Pointing out that aside from the resignations from the ERT team, there have been about 20 resignations in the regular ranks over the last two months due to low morale and lack of officer support:

“We are seeing a dramatic increase of Albuquerque police officers applying to go to other departments. Morale, let’s not even talk about it because it doesn’t exist. There is no morale. Your Albuquerque police officers are absolutely miserable at work— nobody’s happy.”

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APD said they are going to change their response to future protests by sending detectives to make arrest decisions. APD claims the move is to allow other officers to be available to handle crowd control and safety.

The resignations from APD add to a nationwide surge in officers retiring, resigning, and otherwise leaving their jobs. The “Defund the Police” movement has collapsed officer morale, cut city police budgets, and created a fear of personal liability for officers.

The situation worsened with the rise of left-wing rioting and violence plaguing American cities over the last year.

In the city of Portland, Oregon, a flashpoint of violent protests, 115 officers have either resigned or retired since July 1, 2020, according to a report by One America News Network. In dozens of exit interviews, officers expressed their reasons for leaving the Portland Police Bureau.

One detective wrote:

“The community shows zero report, the city council are raging idiots in addition to being stupid.  Additionally, the Mayor and Council ignore actual facts on crime and policing in favor of radical leftists’ and anarchists’ fantasy.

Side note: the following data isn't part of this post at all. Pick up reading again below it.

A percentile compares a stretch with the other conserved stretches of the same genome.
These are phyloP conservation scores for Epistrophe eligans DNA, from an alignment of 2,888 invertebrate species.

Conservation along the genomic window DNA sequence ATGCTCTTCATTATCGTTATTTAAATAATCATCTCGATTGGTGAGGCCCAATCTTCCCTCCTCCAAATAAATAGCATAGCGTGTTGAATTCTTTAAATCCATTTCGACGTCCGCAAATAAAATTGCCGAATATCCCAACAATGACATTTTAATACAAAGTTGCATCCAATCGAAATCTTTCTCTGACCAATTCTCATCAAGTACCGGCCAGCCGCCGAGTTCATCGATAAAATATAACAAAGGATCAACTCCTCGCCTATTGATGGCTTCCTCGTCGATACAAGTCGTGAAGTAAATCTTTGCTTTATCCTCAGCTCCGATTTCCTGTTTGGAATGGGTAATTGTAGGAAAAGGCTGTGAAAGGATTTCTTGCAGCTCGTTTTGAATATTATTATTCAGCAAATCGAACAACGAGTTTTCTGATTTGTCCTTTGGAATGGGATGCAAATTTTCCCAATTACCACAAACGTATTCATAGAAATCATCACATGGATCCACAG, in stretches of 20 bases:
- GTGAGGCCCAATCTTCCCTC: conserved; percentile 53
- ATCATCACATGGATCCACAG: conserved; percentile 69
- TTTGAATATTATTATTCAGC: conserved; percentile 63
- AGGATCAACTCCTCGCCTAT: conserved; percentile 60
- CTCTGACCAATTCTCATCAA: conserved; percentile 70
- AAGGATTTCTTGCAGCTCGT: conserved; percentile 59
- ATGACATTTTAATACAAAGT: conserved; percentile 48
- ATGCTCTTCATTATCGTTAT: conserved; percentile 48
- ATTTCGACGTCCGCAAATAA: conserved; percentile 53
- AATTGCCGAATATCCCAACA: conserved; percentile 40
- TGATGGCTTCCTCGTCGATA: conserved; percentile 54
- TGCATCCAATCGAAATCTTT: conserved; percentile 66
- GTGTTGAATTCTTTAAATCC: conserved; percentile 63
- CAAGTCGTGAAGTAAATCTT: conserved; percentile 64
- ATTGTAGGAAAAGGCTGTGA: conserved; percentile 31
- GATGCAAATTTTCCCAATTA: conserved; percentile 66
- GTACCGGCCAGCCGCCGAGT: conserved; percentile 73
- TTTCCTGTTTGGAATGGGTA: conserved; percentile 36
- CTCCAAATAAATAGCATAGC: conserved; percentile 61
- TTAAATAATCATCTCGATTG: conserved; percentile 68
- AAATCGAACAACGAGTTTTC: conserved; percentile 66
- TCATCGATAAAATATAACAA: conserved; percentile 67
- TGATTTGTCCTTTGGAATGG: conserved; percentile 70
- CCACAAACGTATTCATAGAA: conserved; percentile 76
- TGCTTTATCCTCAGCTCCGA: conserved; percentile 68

“What is worse is PPB command, Lieutenant and above, is arrogantly incompetent and cowardly.”

Another officer stated in his exit interview that the City Council beat down officer morale:

“What the city council has done is to beat down on the officers’ willingness to do police work is unfathomable. I have never seen morale so low. Officers leaving mid-career and sometimes sooner to go to other agencies. Officers retiring when they should have stayed longer if the situation were different. 

“It is no longer a fun place to work, there is no end in sight, and the negatives far exceed anything positive. I hate what Portland has become.”

In another hotbed of leftist violence, the City of Seattle has just seen another 100 officers leave the force.

One officer in Seattle wrote:

“I refuse to work for this socialist city council and their political agenda. It will ultimately destroy the fabric of this once-fine city.”

In Colorado, where the Democratic Governor recently signed a new law making officers personally liable for actions while on duty, over 200 officers have stepped down.

All these resignations come at a time when homicide rates are skyrocketing. CNN reported last week that major American cities have seen a 33% increase in homicides in 2020, and that the surge has continued into 2021.

The Major Cities Chiefs Association reported that 63 of the 66 largest police jurisdictions in the country have witnessed increases in at least one violent crime category. These crimes include homicide, rape, robbery, and aggravated assault.